The stigma of labels

By Greg Whitby, 10 October 2018
Greg Whitby AM is Executive Director of Schools, Diocese of Parramatta.

 

Weekly Column from the Executive Director of Schools, Diocese of Parramatta

A parent told me recently that her son had been in the “lowest maths class” for two years and that despite putting in the effort and making learning gains, he had not been moved into the “intermediate” class.

One of the reasons given by the teacher was that Lincoln* had not completed all his worksheets and his handwriting was messy. Being in the lowest maths group had become such an issue for Lincoln that towards the end of last year, his mother said he had begun to lose interest in school.

As Lincoln described it, everyone in his year knew who was in the lowest and who was in the advanced maths classes.

What benefit is there to streaming students in school apart from making the work of teachers easier?

The process of streaming students into advanced or intermediate classes, or for academic or vocational pathways, doesn’t broaden learning opportunities for students – it actually narrows them.

There are social implications of separating and labelling students, particularly in primary school, where the capabilities and developmental aspects of the child are not fully identified.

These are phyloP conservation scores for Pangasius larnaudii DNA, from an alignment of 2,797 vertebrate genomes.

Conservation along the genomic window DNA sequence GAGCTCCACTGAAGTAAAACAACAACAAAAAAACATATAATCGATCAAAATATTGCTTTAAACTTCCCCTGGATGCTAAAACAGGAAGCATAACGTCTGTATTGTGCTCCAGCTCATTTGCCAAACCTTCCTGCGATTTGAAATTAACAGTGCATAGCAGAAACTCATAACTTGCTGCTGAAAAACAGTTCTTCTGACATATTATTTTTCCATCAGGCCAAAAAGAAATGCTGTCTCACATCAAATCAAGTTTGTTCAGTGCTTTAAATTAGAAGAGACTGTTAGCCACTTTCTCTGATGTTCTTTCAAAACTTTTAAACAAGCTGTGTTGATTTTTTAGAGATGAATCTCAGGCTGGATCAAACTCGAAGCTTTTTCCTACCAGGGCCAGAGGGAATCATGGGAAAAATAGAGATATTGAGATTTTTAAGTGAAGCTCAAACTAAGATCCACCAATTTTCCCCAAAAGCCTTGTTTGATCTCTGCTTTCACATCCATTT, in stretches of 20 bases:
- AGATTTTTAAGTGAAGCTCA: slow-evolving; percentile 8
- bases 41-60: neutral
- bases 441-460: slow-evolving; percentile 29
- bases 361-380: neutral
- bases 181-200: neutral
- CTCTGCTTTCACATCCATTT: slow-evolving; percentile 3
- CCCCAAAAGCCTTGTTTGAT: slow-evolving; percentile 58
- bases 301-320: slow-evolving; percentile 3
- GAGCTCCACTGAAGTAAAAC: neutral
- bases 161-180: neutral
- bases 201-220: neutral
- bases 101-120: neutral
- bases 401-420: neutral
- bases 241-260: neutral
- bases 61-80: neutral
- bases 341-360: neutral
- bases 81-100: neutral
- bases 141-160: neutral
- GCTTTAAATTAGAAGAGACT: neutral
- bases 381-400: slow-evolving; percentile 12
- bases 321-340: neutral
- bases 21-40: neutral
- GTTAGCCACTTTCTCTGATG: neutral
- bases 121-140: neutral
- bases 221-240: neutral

In high performing nations like Finland and Canada (and also in many Australian schools), students are not streamed according to tested ability.

The same content is delivered to all students but teachers are able to tailor lessons to suit the individual needs of each learner and then provide additional support based on what is happening during the lesson.

And the measure of achievement should be each student’s learning gain, not on how neat their handwriting is or their score on a test conducted last term.

In one high school that moved from streaming students to having mixed ability classes, teachers reported that students often in the “lowest class” were able to pick up concepts much faster than the advanced students because lessons weren’t designed around keeping the lowest level students at the lowest level.

Every student is capable of being challenged, not just the “brightest” ones.

What is clear, especially to students like Lincoln, is that streaming stigmatises and this can carry over well into adulthood.

It is possible to challenge every student in mixed ability classes, even the very capable and gifted students. Our world is a diverse one; our classrooms should be the same.

*Not his real name

Greg Whitby

Executive Director of Schools – Diocese of Parramatta

 

Greg Whitby is the Executive Director of Schools - Catholic Education Diocese of Parramatta
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